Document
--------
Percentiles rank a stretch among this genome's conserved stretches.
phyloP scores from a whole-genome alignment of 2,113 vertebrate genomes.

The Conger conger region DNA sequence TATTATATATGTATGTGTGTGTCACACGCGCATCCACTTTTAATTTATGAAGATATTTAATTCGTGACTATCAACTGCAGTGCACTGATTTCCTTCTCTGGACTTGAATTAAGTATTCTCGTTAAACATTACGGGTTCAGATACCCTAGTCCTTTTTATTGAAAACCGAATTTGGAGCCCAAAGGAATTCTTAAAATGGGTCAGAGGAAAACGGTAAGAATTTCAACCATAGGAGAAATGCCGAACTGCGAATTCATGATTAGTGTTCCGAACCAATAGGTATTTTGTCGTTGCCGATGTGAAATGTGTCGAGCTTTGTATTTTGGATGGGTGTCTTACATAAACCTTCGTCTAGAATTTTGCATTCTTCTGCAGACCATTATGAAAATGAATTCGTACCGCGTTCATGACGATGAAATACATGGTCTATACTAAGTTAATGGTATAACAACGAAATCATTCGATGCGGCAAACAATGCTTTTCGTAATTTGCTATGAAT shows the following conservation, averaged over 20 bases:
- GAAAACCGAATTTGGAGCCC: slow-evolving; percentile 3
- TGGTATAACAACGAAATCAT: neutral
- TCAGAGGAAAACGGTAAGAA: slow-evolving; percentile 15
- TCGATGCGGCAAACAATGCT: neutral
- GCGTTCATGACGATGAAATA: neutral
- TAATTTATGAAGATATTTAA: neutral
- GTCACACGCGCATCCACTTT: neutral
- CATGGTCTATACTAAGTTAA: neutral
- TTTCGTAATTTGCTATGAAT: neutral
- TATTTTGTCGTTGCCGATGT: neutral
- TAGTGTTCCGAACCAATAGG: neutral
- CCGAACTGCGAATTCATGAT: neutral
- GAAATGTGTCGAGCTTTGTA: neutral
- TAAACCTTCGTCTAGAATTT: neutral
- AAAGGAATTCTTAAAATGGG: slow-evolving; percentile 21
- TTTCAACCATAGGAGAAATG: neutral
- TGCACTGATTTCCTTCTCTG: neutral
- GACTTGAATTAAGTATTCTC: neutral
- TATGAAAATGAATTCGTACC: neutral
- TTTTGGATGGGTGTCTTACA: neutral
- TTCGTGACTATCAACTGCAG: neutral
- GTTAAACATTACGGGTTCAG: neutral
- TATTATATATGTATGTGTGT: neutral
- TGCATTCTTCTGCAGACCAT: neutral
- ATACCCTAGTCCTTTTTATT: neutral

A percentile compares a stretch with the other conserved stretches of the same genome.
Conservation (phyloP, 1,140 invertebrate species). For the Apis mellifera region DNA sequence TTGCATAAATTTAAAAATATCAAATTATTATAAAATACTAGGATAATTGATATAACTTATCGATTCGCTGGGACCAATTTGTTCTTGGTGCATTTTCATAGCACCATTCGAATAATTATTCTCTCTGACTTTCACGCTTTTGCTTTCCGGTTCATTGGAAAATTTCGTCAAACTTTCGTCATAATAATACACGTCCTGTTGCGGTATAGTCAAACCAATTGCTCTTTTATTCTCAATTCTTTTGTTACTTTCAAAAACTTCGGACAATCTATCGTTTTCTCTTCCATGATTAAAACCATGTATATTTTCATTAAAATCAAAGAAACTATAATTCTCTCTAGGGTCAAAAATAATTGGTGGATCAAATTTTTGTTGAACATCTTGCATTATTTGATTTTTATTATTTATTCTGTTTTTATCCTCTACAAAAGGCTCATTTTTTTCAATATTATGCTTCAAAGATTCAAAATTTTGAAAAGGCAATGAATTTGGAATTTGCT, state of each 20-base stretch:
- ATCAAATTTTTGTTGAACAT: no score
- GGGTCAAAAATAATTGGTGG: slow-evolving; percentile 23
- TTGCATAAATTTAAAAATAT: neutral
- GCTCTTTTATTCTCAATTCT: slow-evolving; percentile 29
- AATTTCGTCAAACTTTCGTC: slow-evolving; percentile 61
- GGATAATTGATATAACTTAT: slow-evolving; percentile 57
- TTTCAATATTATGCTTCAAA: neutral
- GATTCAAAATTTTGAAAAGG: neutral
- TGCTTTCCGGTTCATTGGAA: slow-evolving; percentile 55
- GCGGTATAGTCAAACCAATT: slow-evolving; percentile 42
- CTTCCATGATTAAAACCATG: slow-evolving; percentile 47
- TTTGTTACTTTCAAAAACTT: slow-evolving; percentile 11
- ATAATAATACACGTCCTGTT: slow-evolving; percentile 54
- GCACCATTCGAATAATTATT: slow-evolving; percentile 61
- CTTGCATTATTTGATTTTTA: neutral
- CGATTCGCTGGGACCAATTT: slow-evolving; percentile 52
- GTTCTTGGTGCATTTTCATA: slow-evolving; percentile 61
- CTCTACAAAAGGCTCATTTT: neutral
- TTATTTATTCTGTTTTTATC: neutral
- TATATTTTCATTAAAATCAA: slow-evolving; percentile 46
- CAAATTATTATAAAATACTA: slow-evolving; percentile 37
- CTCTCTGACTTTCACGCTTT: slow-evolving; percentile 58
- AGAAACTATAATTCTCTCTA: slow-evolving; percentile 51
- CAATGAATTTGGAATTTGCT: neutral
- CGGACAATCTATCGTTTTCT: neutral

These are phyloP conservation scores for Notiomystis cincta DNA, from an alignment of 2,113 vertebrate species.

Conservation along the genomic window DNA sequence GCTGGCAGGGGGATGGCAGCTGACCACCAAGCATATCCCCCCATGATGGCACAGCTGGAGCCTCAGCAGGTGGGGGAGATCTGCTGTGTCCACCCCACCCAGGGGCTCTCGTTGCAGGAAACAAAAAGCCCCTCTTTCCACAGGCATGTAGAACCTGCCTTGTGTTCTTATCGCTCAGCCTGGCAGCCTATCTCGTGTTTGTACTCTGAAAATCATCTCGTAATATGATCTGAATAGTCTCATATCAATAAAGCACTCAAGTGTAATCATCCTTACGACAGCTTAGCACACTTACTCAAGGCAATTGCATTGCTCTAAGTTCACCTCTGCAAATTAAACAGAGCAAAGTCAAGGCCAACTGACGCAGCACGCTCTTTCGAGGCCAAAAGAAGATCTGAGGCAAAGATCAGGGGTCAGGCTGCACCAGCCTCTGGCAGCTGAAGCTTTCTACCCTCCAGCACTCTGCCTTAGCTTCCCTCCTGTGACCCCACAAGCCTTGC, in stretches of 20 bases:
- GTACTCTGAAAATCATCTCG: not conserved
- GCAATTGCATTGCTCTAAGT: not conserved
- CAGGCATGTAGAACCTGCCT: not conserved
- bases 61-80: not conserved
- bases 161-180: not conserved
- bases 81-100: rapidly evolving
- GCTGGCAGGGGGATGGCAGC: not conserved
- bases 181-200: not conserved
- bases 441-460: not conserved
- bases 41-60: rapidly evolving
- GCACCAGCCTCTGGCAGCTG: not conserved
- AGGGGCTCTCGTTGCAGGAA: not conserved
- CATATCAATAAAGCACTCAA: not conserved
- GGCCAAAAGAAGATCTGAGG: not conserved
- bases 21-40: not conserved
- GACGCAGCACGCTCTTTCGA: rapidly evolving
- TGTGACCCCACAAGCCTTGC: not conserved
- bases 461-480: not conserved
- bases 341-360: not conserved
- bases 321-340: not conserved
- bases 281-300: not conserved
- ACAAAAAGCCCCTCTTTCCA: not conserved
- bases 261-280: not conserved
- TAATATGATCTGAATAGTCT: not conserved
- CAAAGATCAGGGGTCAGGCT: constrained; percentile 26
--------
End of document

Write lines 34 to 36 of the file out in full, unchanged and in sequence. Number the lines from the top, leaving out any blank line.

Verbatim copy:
- GCTCTTTTATTCTCAATTCT: slow-evolving; percentile 29
- AATTTCGTCAAACTTTCGTC: slow-evolving; percentile 61
- GGATAATTGATATAACTTAT: slow-evolving; percentile 57